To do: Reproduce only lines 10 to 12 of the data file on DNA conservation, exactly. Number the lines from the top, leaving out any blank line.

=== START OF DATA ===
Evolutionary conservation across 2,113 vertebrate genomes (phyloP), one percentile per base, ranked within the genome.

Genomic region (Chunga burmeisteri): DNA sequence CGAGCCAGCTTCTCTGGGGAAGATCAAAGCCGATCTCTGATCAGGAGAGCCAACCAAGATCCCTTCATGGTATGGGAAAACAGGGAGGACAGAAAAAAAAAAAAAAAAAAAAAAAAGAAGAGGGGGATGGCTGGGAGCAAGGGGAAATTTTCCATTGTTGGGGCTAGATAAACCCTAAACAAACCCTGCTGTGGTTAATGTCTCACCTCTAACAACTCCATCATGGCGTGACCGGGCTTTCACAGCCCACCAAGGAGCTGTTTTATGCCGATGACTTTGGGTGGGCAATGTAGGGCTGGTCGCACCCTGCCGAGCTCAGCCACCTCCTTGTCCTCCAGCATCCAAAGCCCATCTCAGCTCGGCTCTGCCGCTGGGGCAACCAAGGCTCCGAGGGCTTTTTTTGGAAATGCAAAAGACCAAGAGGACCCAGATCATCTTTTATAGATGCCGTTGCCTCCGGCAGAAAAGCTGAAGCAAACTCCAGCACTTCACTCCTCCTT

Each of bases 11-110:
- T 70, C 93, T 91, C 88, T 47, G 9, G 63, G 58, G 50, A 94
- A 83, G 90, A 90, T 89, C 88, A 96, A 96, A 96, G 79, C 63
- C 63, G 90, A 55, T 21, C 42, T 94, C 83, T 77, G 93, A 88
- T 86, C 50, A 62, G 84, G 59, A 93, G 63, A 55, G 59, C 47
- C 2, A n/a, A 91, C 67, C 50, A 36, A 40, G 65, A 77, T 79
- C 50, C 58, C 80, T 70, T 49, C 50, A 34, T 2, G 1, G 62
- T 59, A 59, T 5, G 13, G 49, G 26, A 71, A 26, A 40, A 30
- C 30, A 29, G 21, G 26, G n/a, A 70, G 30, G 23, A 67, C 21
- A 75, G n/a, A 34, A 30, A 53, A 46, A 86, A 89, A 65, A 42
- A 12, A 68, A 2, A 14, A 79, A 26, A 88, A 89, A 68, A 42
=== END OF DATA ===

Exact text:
- T 59, A 59, T 5, G 13, G 49, G 26, A 71, A 26, A 40, A 30
- C 30, A 29, G 21, G 26, G n/a, A 70, G 30, G 23, A 67, C 21
- A 75, G n/a, A 34, A 30, A 53, A 46, A 86, A 89, A 65, A 42